Chronic Wasting Disease

Chronic Wasting Disease Test Results - January 24th, 2020  (PDF)

NO POSITIVES for head submissions up to 24th January 2020.

If you submitted your samples on or before January 24th and cannot find your ear tag number in the above document, please contact Cait Nelson 250-751-3219 or the Wildlife Health Program Lab 250-751-7246

Chronic Wasting Disease (CWD) is a deadly infection that affects the central nervous system of cervids (members of the deer family) such as mule deer, white-tailed deer, elk, moose and caribou. The disease is caused by an abnormal protein called a prion, which can be transmitted through saliva, urine, feces, carcasses and even plants and soil. Signs of infection in deer include weight loss, poor coordination, stumbling and trembling. However, the disease is not obvious in early stages.

CWD is similar to bovine spongiform encephalopathy – commonly known as mad cow disease – in that is it also caused by a prion. However, there is no direct evidence that CWD can be transmitted to humans. That said, as a precaution, any animal suspected or confirmed to have CWD should not be consumed.

For the current distribution of CWD in North America see the latest USGS map.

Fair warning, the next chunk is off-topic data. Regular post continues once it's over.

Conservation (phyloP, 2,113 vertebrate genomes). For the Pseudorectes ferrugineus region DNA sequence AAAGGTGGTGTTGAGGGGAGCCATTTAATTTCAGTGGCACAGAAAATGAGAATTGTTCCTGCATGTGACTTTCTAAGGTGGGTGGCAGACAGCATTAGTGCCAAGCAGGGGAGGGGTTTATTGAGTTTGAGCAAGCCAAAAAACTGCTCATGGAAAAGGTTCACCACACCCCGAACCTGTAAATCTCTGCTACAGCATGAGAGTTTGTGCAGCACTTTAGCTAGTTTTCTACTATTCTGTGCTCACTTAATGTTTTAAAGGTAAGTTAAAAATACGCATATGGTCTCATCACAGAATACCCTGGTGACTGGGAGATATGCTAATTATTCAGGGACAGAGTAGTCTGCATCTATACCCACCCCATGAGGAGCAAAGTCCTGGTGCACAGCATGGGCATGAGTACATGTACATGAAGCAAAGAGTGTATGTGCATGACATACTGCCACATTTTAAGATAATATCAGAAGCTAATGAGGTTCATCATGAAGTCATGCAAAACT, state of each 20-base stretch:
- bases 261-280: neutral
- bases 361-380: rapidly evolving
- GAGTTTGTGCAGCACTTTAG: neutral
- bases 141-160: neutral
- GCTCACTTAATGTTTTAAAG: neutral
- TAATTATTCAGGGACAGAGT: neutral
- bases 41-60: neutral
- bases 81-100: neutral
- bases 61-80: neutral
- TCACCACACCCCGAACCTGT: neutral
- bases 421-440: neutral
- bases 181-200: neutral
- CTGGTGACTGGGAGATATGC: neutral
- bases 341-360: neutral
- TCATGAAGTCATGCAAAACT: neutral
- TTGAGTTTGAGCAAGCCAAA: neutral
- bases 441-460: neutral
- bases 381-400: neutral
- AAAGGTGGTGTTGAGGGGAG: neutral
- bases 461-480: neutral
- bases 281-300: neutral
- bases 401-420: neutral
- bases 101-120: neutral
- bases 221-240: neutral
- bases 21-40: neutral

Chronic Wasting Disease has not been detected in B.C.

CWD is not known to affect humans, but for wildlife populations it can be devastating. The disease can be transferred between deer through multiple ways and an infected animal may be contagious for months or years before appearing sick. Moreover, CWD is always fatal.

Although its presence has not yet been detected in B.C., CWD has continued to spread in all affected jurisdictions despite mitigation and management efforts. In June 2019, the disease was detected in deer in Libby, Montana – very close to the B.C. border. This significantly increases the disease risk to B.C.’s cervid populations and requires a collaborative, coordinated and rapid response.

Chronic Wasting Disease has not been detected in B.C.  Collectively we have an opportunity to be proactive and protect B.C. deer by preventing CWD from entering our province.

Since 2002, the B.C. Wildlife Health Program has tested over 3900 cervids for CWD and the disease has not yet been detected in B.C. However, sample numbers in recent years have not consistently provided confidence in disease absence in the province.